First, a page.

• -- Business (minimum guarantee not to be ejected to space if energy concerns)
  • -- Economy frozen (we'll wake you up when you get there, though may incur extra $50 fee)

I dearly hope so. For those who can barely tolerate the rest in steerage, imagine decades with your fellow man!

Comment Re:why stockpiling? (Score 1) 292

After seeing peoples' replies below, I did a little math. SoCal residential uses about 244 billion cf gas each year (ref and ref ) and let's assume that is what this inventory is used for. 244 billion cf gas = 20.2 billion pounds (using 12.076 cf per pound of standard gas ref).

So according to the article, 150 million pounds have been leaked, or 0.7% of the above annual usage.

If the rate of 110,000 pounds per hour continues for 2 months, making some assumptions from the article, then 158 million pounds more will leak, or another 0.8% of the stockpile.

Why can't anyone put it in terms like this for people to better visualize the issue...

Comment piezoelectric effect (Score 4, Informative) 71

This has long been known, and as usual not super new news.

Even in 1975 ("Haicheng Earthquake" ), schoolchildren who had been given electrical measurement kits began to detect unusual fluctuations in ground voltage. This earthquake is one of the few that have reasonably legitimately been claimed to have been predicted on the order of days in advance, with significant population lives saved by concrete action beforehand (could be fortuitous coincidence, but they definitely saw the warning signs -- and note that this earthquake is one of the many documented where animals foretold the earthquake through unusual activity).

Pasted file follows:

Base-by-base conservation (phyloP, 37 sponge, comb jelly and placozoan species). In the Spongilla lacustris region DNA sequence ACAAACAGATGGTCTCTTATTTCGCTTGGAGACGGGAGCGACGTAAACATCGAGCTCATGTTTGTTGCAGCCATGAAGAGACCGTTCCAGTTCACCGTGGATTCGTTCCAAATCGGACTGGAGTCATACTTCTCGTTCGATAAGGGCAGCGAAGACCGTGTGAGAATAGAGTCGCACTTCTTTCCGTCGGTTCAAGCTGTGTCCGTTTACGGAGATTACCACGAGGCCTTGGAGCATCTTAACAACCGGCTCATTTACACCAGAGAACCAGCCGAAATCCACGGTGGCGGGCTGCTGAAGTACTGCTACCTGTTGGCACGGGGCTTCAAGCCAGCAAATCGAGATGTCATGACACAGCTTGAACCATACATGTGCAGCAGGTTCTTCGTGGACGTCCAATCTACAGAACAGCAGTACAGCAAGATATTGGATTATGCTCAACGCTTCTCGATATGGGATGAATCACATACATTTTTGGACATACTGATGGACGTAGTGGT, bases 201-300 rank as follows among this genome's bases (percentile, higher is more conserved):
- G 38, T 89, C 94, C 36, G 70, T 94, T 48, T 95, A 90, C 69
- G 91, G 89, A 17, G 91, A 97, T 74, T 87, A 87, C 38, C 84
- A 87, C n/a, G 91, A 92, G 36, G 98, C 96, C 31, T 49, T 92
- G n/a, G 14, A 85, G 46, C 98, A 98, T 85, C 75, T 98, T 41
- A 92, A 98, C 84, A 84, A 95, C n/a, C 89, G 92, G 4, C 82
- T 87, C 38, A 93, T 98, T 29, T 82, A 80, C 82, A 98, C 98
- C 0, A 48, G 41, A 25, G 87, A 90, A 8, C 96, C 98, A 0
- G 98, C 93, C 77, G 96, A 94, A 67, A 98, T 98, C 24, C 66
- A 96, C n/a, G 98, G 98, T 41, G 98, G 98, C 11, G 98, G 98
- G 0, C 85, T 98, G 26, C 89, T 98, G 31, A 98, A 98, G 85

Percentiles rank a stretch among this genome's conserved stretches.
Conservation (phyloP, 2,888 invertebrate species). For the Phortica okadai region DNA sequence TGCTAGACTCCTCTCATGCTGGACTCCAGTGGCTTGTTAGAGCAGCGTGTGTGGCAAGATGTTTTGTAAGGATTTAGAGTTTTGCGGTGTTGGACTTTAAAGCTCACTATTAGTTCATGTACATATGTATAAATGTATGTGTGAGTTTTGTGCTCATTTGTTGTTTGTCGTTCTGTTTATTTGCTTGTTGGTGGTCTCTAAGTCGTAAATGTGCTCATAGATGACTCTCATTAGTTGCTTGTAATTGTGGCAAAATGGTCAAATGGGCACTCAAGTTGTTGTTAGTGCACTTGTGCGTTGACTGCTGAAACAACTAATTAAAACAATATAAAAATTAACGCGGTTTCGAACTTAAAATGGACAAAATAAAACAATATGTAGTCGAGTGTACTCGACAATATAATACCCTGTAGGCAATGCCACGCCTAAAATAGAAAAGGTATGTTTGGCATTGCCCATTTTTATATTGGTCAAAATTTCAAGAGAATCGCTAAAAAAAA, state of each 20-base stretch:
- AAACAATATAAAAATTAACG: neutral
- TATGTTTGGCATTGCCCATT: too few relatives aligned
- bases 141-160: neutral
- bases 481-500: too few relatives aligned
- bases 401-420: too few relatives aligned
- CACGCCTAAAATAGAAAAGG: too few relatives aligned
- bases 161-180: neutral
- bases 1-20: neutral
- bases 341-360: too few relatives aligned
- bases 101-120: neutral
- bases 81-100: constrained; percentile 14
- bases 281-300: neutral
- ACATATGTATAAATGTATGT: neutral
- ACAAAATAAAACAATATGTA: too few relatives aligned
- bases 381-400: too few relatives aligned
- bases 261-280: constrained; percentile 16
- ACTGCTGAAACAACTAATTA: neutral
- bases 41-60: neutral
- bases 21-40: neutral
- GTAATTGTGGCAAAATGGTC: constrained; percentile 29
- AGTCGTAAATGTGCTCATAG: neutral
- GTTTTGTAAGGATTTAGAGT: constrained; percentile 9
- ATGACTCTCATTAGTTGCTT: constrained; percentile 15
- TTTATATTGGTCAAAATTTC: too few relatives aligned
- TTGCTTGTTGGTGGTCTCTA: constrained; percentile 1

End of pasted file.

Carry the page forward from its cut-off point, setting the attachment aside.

There have also been reports of the atmosphere turning purple/blue around the location of an impending earthquake, which is probably what led to the work here. What is new is some more consistent effort to try to detect the precursors.

My uninformed interpretation of the phenomenon is that geophysical / piezoelectric stress in the rocks induces voltages/currents in the ground, which in turn cause atmospheric electrical effects that can be detected.

Comment the new Swiss watch crisis (Score 3, Insightful) 86

Funny how things go round and round.

In the 1970s the Swiss makers found themselves under attack from the new cheaper quartz watches. (wikipedia for "quartz crisis") They could no longer plausibly claim that their handcrafted puffery resulted in more accurate timekeeping. So they had to change their marketing message from "accuracy" to "heirloom timepieces" bullshit (hence why you see messages like, "you don't just buy a Pat** Phi***, you only take care of it for the next generation." etc)